Friday, December 16, 2011

Almost Almond Macaroons

We have come to the end of the cookie testing, and I am glad that I did it. I had a few hits and a few more misses. And as per usual, I have left the most difficult cookie recipe to try for this weekend. So if you hear me cursing and throwing ingredients around the kitchen, don’t be alarmed.

In hindsight I wish that I had really cooked the s**t out of some new cookie recipes, but alas my time was taken away from me. So I apologize for only giving you a couple of usable cookie recipes and only a few posts this month as well. I feel as though I have really dropped the ball on this whole sharing recipes for the holiday’s thing.
This week I made almond macaroons after seeing an old episode of Baking with Julia. The cookies seemed so simple to make, and are a favorite Italian bakery treat for Joe and I. I figured, why not. Instead of using the recipe from that episode (mostly because it called for 8 oz. of almond paste and I could only find a tube of 7oz.) I instead used the recipe inside the box. And typically, this method works out just fine. Well, except for the Tollhouse chocolate chip recipe on the bag, I find that it is a little too much butter if you don’t refrigerate the dough before baking, but that’s just me.
Anyways, this recipe gives you very almond-y flavored cookies which is wonderful, but they are a bit too chewy for me. I feel like a dog eating peanut butter when I chomp into one of the cookies. Aside from that, the cookies are good, and simple to make.

I think I have narrowed down my Christmas cookie selection to the following:
Peanut Butter Chocolate Chip Cookies
White Chocolate Cranberry Oatmeal Cookies
Jam Filled Cookies
Chocolate Mint Cookies (previous post)
Italian Tri-Colore Cookies
And if the mood strikes me, maybe something else.
I’ll let you know next week which ones worked out the best!

Almond Macaroons7oz. Almond paste
½ c sugar
Pinch of salt
¼ c egg whites

Preheat oven to 350°. Line two baking sheets with parchment paper.

Grate the almond paste and place in the bowl of a stand mixer. Add the sugar and salt and mix on medium speed to thoroughly combine. Add in egg whites and mix until the dough everything is well incorporated, scraping down the sides of the bowl several times (about 5-7 minutes).

Scoop cookie dough into a pastry bag, or releasable bag and snip off one corner. Pipe the dough in a snail like formation onto the cookie sheet.

Next dampen a cotton kitchen towel and gently smack the cookies to remove the lines from piping. Bake for about 12 minutes or until the edges are a light golden brown.

Let cool on the baking sheet. To remove the cookies from the paper, lift the paper, wet your fingers, and moisten the paper directly underneath the cookie. Then peel the cookie from the paper. This will help get the cookie cleanly off of the paper. Store in an airtight container. Makes about 2 dozen.

Thursday, December 1, 2011

Fun in Foil

This post will not be about cookies.  I will admit to being weak-minded and buying cookies this week at the supermarket.  And when you already have some cookies in the cupboard, then you really oughtn’t make more cookies on top of that.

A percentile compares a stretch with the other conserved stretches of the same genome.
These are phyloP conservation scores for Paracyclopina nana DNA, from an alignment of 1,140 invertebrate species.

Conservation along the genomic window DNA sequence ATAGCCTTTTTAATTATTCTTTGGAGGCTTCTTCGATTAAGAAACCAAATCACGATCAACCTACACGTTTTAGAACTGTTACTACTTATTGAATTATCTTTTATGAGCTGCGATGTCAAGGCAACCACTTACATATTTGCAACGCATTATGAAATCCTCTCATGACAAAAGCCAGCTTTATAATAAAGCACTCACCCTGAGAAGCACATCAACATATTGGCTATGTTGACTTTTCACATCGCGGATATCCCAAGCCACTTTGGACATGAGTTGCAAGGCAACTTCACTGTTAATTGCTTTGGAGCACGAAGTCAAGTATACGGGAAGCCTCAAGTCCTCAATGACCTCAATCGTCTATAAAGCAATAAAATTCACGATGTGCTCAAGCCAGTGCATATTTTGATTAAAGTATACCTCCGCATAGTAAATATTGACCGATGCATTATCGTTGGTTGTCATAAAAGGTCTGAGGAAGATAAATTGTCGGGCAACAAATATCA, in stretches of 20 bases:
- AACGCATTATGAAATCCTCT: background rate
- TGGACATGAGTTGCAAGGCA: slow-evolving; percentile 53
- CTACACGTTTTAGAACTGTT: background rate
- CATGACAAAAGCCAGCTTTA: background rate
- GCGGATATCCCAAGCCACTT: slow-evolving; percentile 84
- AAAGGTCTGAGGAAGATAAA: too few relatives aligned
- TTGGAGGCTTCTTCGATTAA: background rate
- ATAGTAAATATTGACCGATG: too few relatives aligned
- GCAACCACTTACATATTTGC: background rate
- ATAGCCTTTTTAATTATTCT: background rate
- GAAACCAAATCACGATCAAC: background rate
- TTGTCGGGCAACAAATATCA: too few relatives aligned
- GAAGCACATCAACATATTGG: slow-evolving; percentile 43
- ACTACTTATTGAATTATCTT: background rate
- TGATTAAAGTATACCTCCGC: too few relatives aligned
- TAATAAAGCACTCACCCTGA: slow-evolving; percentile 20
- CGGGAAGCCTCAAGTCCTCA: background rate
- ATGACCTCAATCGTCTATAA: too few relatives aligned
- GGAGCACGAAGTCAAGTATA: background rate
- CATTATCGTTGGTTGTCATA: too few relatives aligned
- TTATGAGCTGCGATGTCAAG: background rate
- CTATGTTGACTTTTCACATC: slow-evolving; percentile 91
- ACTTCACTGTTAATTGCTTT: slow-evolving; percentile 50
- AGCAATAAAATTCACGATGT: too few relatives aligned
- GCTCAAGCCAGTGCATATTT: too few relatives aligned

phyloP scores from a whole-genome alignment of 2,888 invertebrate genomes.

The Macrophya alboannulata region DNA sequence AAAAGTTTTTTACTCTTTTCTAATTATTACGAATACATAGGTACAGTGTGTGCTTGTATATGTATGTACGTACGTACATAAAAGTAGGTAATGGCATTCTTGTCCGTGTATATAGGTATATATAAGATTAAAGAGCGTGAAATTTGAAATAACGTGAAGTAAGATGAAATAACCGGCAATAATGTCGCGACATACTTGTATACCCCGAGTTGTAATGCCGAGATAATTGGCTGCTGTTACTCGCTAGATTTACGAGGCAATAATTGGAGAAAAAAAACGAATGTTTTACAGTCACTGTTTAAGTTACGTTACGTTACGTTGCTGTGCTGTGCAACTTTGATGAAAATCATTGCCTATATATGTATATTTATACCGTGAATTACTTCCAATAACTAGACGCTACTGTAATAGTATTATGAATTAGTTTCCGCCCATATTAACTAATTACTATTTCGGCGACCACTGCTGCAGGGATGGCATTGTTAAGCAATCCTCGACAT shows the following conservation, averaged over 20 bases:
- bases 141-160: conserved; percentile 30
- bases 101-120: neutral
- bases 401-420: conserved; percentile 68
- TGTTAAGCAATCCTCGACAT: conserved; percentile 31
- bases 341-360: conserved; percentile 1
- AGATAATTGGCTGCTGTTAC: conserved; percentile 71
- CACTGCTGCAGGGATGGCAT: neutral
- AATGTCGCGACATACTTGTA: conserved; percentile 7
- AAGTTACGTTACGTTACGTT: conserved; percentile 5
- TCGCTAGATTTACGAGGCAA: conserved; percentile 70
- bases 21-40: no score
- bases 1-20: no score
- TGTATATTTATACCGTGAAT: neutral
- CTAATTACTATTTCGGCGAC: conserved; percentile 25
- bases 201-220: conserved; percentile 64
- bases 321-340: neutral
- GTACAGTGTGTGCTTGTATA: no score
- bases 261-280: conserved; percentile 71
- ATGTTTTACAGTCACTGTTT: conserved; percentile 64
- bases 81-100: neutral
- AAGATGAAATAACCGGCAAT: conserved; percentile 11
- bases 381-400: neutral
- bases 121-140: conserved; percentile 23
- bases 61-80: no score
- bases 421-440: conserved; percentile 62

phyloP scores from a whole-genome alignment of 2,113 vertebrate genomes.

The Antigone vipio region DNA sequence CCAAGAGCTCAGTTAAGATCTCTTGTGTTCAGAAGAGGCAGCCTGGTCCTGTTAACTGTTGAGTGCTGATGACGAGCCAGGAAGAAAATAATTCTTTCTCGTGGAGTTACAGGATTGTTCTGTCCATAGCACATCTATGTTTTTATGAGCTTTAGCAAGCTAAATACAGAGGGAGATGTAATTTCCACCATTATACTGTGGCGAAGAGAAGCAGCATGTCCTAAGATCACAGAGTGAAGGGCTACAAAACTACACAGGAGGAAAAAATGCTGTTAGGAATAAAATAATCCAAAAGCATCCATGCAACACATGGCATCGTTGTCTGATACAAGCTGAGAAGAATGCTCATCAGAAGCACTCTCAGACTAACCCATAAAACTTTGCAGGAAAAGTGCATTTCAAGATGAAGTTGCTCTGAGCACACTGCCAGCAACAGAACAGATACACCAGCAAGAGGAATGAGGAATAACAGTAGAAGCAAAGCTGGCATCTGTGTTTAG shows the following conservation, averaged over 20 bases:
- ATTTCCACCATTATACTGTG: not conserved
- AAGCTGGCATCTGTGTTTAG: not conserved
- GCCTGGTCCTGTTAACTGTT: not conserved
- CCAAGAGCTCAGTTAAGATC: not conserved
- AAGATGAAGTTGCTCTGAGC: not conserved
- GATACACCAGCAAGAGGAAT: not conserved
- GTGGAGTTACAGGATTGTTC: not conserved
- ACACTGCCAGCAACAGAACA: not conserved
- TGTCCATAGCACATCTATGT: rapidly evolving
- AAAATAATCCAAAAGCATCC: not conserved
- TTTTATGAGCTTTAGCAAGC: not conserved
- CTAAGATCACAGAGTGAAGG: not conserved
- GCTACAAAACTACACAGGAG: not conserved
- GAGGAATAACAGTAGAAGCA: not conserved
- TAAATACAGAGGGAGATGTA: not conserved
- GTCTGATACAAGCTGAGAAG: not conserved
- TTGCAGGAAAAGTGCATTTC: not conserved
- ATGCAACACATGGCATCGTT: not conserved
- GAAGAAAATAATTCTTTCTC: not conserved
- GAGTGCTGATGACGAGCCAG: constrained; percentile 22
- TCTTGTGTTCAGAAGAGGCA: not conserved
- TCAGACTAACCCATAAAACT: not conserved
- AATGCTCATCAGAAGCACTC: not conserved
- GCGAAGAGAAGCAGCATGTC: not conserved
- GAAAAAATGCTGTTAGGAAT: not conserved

Or at least that’s how I am dealing with my guilt about not producing another cookie recipe for you, and right before the Holidays too, sheesh.
Instead, I wanted to share with you some pictures from Thanksgiving and one of the recipes I have now made a few times which will be good all winter and into early spring.
As you know I grew some beets and leeks (I actually managed to get 3 leeks!) in my tiny little garden this year.  So I had a surplus of beets on hand come the end of harvest.  I love the idea of eating things that don’t necessarily seem to work together – and that is what this recipe is all about.  It is incredibly easy to prepare and is a very different way to get that side of vegetables onto your dinner plate.
I do recommend using Chioggia, golden or even white beets as standard beets will stain all of your pretty vegetables a bright pink.  And if you can find multi-colored carrots, use those too – it really ups the pretty factor.

Beets, Carrots and Leeks in foil

2-3 medium beets (Chioggia, golden or white)
2-3 medium carrots
1 large leek
1 Tb olive oil
3Tb white wine
3 sprigs of fresh thyme
½ tsp dried tarragon (or 1 ½ tsp fresh)
Salt and pepper to taste
Aluminum foil

Preheat the oven to 375° or preheat the grill.  Peel and chop the beets and carrots.  Arrange two sheets of foil, overlapping each other, on the countertop or work surface.  Pile the chopped beets and carrots onto the center of the foil.  Thoroughly wash and dice the leeks, add to the top of the vegetable pile.  Gently fold up the sides of the foil to create a little wall, pour on oil and white wine.  Add the thyme sprigs, tarragon, salt and pepper and toss to coat vegetables.  Fold foil up over the vegetables creating a tight seal, so none of the liquid spills out.  Place foil packet onto grill for 20-30 minutes until it smells magnificent and the vegetables are softened.  Or, place foil packet on a cookie sheet and cook in the oven until the vegetables are softened.

Serves 4 as a side dish